Linux for Network Engineers: How to use fping

By February 10, 2021Linux

To summarize my coverage of the ping-verse, so far on the NetBeez blog, I have covered four different utilities: ping, nping, prettyping, gping. In this post, I am continuing with fping. And there is even more ping goodness coming your way soon…

Fping stands for fast ping, and its main differentiation with the regular ping is that it gives you the ability to scan a list of hosts (either coming from a file, an IP range, or a subnet) and tells you which ones are alive. Other than that, it can do pretty much everything the good old ‘original’ ping can do in terms of latency, configuring payload, IPv4/IPv6, etc.


Fping is available to install on Debian based linux with:

However, I’d recommend to follow the instructions on the project’s github page here in order to download and install the latest version. Here is how I installed version 5.0:

Basic Usage

The most basic task fping can do is tell you if a host is alive or not, as follows:

As you can see it doesn’t even return the latency. Note that you have to run fping as a root user.

To get the continuous pinging functionality that the regular ping does by default you have to add the -l flag as follows:

The reason fping is called “fast” is because you can specify the interval between the ping packets down to the millisecond with the -p flag. To demonstrate this I am adding the -D option that prints the timestamp of each packet sent:

In this example, I am pinging with a period of 20 milliseconds. The interesting observation is that the first ten or so packets get a response, and after that stops responding. My assumption is that if Google detects such a low pinging period, it rate limits the responses to avoid DDoS attacks. If you try the same ping with a local host in your network, you won’t see this behavior. Keep in mind that when you use the  -p flag the timeout time is less or equal to the period (e.g. if you sed a period of 1 millisecond and the host doesn’t respond within 1 millisecond, then that ping test will be considered as a failed one).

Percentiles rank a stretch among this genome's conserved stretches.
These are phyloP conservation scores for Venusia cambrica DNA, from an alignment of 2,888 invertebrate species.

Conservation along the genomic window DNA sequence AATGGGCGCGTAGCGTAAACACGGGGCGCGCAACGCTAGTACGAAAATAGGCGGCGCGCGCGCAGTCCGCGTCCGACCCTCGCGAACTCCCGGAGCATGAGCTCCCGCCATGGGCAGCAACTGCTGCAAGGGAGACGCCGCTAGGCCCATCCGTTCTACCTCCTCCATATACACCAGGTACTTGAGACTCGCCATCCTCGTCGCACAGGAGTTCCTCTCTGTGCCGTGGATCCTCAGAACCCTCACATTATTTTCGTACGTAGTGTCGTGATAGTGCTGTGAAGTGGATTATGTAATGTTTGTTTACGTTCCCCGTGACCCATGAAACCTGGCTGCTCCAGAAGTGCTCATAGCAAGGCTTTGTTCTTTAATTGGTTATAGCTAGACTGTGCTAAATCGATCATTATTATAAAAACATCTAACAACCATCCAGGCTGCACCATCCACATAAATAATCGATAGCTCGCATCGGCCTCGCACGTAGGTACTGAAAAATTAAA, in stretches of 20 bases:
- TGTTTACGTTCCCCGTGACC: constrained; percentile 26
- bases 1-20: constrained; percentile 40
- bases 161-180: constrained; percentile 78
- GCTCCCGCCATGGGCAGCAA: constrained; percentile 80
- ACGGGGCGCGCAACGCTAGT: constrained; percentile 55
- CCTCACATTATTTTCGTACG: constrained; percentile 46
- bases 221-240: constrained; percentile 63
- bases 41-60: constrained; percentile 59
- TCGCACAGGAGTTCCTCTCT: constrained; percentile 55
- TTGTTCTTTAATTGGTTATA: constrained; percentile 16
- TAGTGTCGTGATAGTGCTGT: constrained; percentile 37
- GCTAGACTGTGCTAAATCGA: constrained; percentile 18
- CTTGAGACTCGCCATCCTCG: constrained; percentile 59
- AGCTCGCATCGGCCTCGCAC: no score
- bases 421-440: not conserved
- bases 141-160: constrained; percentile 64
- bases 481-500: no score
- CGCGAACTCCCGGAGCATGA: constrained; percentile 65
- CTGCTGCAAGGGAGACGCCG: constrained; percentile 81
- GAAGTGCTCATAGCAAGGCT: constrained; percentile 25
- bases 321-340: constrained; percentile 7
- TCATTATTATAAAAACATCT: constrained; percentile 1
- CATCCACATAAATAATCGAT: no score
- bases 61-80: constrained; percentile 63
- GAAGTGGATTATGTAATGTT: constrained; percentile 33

Host Scanning

For me, one of the most useful features of fping is the quick host discovery within a subnet or within an IP range with the generate-list option -g. Here is an example.

I find this output to be too verbose. Usually, I am interested in discovering all pingable hosts in a subnet, and here is how I do it.

This uses the quiet flag -q, only targets that are alive with  -a, and also prints a summary of statistics at the end with -s.

Additionally, fping can take as input a file that has a list of target hosts. As an example, I have the following file

And I can ask fping to ping all these hosts to check if they are alive with:

Or I can run continuous ping tests with:

Note that when fping sends ICMP requests to multiple hosts, it does that in parallel without waiting for one host to respond and then move to the next one.

Fping has several other options, but not too many to be overwhelming. They are available under fping --help.